Sunday, September 28, 2008

Bento- Beef, pork, salmon

I am nineteen now. Just one more to the big 20. But I guess it is only after you're past the 21, you can call yourself a grown-up and watch the really R-rated films without guilt.

Stella and I went to Samurai (japanese restaurant) at Balmain on my birthday night. It was a lovely meal with good ambience. To make it sweeter, I didn't have to pay for it. HAHA! I didn't have to pay for anything much this whole week! HAHA! Owell, thank you Stella for your generosity!

The mopping around and feeling downright awful moments have passed. Thanks guys for your inspiring advice. Kim and Angel and my mum especially. Merci beaucoup! I will keep this phrase in my heart always: 作一个好的 Chef 要有好的修养.

I have learnt something new in the cookbook I recently acquired- Morimoto- The New Art of Japanese Cooking. Umami, according to Morimoto-san, refers to a less tangible quality that enhances other flavours. It is felt rather than tasted. I think this is a super-cool concept, that flavours are not only restrained to your tastebuds. In Japanese cooking, dashi stock is used to create that umami taste. The Japanese add dashi stock to everything, tamago, marinates, miso soup etc. And guess what, dashi is the original MSG (Monosodium Glutamate). It is because kombu, one of the main ingredients of dashi, contains a large amount of naturally occurring free glutamates. The other part of dashi, katsuobushi (bonito), contributes sodium inosinate, which is another naturally occuring substance associated with umami. Hence, when kombu and bonito is boiled together, they become a powerful flavour enhancer called dashi.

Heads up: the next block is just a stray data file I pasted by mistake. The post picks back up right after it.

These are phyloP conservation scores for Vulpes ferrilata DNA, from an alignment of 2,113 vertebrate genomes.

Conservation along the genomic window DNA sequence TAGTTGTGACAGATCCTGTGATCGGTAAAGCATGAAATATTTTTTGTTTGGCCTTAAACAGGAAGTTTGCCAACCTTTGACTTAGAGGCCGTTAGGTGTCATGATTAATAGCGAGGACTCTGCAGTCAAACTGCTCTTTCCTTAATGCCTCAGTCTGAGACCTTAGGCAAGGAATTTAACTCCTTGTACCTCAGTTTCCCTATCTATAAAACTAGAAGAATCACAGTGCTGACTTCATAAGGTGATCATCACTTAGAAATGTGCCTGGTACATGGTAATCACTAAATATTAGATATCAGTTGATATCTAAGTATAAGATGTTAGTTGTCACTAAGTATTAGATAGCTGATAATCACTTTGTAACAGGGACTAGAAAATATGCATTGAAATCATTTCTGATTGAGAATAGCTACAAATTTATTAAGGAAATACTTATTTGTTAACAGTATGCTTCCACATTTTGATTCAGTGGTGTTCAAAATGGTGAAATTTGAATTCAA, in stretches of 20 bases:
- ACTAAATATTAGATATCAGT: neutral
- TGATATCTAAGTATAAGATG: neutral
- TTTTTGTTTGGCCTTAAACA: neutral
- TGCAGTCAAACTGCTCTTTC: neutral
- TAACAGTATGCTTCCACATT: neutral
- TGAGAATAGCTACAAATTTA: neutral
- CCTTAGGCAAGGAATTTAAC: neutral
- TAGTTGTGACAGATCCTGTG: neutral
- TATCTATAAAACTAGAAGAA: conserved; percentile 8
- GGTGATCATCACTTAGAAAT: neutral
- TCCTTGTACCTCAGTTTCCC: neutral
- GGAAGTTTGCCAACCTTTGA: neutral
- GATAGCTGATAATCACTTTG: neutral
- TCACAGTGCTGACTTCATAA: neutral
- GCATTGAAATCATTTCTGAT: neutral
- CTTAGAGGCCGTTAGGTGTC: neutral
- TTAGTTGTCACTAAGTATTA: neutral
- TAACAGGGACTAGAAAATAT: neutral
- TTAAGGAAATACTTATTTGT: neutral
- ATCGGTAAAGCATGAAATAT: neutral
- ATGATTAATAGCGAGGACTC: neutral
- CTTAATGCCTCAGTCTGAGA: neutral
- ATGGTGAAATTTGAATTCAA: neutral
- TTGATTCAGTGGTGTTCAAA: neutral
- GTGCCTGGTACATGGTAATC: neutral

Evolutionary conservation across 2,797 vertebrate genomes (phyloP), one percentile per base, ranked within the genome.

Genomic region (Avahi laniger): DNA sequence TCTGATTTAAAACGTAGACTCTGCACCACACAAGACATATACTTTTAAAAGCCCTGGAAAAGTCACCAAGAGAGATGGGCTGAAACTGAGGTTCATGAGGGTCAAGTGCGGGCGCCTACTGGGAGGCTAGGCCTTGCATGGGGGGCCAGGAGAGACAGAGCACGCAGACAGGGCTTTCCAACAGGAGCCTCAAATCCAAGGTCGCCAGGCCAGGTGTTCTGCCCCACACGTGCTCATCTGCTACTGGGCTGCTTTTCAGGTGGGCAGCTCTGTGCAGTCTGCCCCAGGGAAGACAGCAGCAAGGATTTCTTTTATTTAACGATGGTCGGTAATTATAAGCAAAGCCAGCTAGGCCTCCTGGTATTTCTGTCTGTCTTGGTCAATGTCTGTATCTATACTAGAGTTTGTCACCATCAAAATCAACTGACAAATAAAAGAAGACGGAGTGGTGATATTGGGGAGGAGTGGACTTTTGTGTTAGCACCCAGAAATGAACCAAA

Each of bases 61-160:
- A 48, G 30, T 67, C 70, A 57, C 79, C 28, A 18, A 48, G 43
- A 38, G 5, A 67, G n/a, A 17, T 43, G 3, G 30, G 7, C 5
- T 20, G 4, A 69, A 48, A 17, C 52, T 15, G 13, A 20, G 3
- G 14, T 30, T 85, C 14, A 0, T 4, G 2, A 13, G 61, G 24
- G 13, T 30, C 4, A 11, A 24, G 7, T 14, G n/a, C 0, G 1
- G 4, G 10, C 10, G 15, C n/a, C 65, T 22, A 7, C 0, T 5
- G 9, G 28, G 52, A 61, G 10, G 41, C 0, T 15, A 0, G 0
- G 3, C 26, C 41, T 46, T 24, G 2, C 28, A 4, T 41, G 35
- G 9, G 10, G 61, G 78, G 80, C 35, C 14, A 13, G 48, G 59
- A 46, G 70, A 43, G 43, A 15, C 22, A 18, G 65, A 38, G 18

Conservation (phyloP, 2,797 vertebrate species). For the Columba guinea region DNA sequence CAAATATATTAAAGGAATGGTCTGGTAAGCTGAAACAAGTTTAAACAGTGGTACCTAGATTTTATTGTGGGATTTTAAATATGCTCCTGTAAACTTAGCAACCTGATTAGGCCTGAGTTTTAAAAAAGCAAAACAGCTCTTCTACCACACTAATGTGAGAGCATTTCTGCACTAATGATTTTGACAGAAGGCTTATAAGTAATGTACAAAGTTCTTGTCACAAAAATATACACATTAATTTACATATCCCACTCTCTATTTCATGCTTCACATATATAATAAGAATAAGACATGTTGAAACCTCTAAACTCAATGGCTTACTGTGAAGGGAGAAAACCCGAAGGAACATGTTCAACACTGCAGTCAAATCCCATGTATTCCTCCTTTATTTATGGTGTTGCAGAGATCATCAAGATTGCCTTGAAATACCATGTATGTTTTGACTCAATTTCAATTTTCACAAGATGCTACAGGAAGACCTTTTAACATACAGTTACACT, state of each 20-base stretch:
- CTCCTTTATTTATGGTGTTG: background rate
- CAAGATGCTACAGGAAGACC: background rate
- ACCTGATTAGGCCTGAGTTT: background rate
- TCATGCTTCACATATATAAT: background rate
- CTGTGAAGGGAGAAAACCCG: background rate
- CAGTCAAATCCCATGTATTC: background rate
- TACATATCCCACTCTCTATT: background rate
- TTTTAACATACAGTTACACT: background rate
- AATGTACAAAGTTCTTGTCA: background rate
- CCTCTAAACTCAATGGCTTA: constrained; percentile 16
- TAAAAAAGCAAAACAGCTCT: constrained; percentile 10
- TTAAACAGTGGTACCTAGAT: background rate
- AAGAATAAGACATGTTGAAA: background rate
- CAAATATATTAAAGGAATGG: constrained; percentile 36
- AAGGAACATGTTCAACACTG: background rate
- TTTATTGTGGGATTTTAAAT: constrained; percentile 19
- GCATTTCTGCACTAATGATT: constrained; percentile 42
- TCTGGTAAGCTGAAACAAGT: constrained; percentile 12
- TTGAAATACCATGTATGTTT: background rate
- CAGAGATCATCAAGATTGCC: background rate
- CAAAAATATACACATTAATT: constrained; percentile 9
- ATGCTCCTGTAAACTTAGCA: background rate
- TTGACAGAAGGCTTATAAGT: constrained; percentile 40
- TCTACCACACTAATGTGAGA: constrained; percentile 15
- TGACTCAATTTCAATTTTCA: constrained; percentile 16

I find this new piece of knowledge quite fascinating. In fact, I tried to recreate it in my bento, though entirely without the dashi stock. I experimented with tamago (sweetened omelette). Monday's bento has fried crumbed beef, asparagus and tamago. The beef was stewed first in a mixture of soy sauce, mirin and sugar, before frying it with bread crumbs. The stew that was used to cook the beef was then added to the eggs to make the tamago. I wanted the beef flavour to be imprinted onto the tamago, though not so overpowering that it can be tasted, just subtle enough that it can be felt. When eaten together, the tamago acts as a complement to the beef, enhancing the flavour of the beef, hypothetically speaking. The actual result is pleasing but I don't think Stella can feel the beef flavour in the tamago though she does think that the tamago taste very good. And all the frying tend to draw moisture out, hence the beef turned out to be a little dry. haha.

Tuesday's bento. I made riceballs with sprouted green beans and mince pork. Tamago was leftover from the day before and some pickled carrots and asparagus to freshen the palette.

Wednesday's bento. I experimented with tamago again. I marinated salmon fillet in soy sauce, mirin and sugar mix the night before and I used the marinate in the tamago. I think marinate works better since it gives a stronger presence in the tamago. I still didn't taste salmon in the tamago but the tamago did taste better and more complementary to the grilled salmon compared to Monday's bento. Paired with green bean rice and pickles. Roasted sesame seeds does give a pleasing visual effect doesn't it?


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